Because LLCs have pass-through taxation, an institutional or charitable investor in a VC could have a taxable event of Unrelated Business Taxable Income (UBTI). Receiving UBTI could result in the institutional and charitable investors potentially losing their tax exempt status. That would not be a good thing for a VC with those types of investors in its fund.
As to S-Corps and S-LLCs, because those entity types can only have common equity interests, VCs would not be able to invest in preferred stock. For that reason, VCs will almost always require S-Corps and S-LLCs to convert back to either a C-Corp or an LLC, which have much more flexible capital structures available to them.
Why Founders Should Stick to Their Guns and Insist on Staying an LLC
Just because some VCs can’t deal with pass-through income, and must live with double taxation, doesn’t necessarily mean that Founders have to as well. First, I’ll explain what double taxation means to a founder at exit, and then, I’ll explain a structure that can allow the VC to have the taxation protection of the C-Corp while also allowing the founders to continue to own their equity in an LLC.
Double Taxation Sucks. Double taxation could result in a significantly lower net exit for the founder. Assume you sell your business for $10,000,000. If you own that as an LLC after taxes at the highest individual tax rate (39.6%), you would walk with $6,140,000. Now assume you own the business as a C-Corp and are subject to double taxation, you would walk with only $4,912,000. That’s a difference of $1,228,000. I don’t know a lot of people who like to walk away from money like that.
What happens in the taxation of a C-Corp is that the $10,000,000 would first be taxed at the Corporate Tax rate of 20%, leaving only $8,000,000 to be distributed to the shareholders. Then the $8,000,000, that you would receive would then be taxed at you individual tax rate which would be 39.6%, leaving you only $4,912,000 of your hard-earned $10,000,000. The government is cool and all but not $1,228,000 cool.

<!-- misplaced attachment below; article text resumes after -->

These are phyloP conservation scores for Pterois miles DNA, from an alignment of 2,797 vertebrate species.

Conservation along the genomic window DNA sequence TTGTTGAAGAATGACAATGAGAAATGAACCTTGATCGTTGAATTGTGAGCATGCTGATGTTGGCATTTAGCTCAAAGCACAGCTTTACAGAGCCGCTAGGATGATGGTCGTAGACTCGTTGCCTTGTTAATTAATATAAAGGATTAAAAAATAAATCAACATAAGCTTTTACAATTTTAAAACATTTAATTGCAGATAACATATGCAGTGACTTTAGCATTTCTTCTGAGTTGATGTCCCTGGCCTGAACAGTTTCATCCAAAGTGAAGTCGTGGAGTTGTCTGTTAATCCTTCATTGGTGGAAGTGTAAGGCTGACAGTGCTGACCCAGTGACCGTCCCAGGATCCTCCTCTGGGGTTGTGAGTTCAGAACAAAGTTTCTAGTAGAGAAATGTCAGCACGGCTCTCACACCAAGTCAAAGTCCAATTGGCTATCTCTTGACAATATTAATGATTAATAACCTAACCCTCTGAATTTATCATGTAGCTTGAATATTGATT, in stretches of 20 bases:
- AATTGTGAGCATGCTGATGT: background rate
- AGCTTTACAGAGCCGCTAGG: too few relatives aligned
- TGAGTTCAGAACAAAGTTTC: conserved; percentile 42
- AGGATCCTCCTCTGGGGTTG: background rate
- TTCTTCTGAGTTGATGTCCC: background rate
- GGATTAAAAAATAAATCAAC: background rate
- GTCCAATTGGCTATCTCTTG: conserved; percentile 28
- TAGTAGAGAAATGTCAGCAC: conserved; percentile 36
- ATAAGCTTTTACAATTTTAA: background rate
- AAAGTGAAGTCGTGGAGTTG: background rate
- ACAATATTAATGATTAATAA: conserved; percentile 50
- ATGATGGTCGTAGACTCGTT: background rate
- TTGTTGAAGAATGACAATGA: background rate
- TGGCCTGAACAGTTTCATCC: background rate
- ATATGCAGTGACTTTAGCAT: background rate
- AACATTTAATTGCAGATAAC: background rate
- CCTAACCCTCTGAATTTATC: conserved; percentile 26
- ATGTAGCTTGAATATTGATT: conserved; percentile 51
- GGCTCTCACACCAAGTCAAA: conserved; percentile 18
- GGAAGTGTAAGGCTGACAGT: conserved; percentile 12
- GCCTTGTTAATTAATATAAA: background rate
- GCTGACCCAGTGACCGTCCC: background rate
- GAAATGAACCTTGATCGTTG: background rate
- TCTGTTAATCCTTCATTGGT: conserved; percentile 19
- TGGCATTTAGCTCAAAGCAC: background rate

Solving the UBTI Issue. Having an LLC converted to a C-Corp for a VC is only a major issue to VC’s that have institutional or charitable investors because, as discussed above, the UBTI could affect their tax exempt status. However, we can solve this problem by creating a buffer corporation as the member of the LLC between it and the VC Fund. What this would look like is the business LLC would be owned by the Founders and the Buffer C-Corp, which would be owned by the VC Fund. So what effect does this have? The VC’s net exit will remain the same, but the Founder’s net exit will be significant larger.
I know this sounds very self-interested, but this is one of many good reasons why startups should hire good corporate counsel prior to negotiating with VC firms. Often what happens is the VC comes in and negotiates with the startup and introduces it to its legal counsel to document the deal for both parties, but legal counsel's allegiance ultimately lies with the VC and because of that, VC’s legal counsel often fails to propose entity structures that maximize value for both parties.
The three take aways from this article are the following:
- Entity structuring is not a one-size fits all scenario and needs to take into account many factors including the type of business involved, its owners, and how it plans on raising money in the future.
- LLCs are ultimately the best entity structure for founders unless you are into throwing large chunks of money at the government.
- Hire good corporate counsel early, and the few thousand dollars you spend on them could save you mountains of money at exit.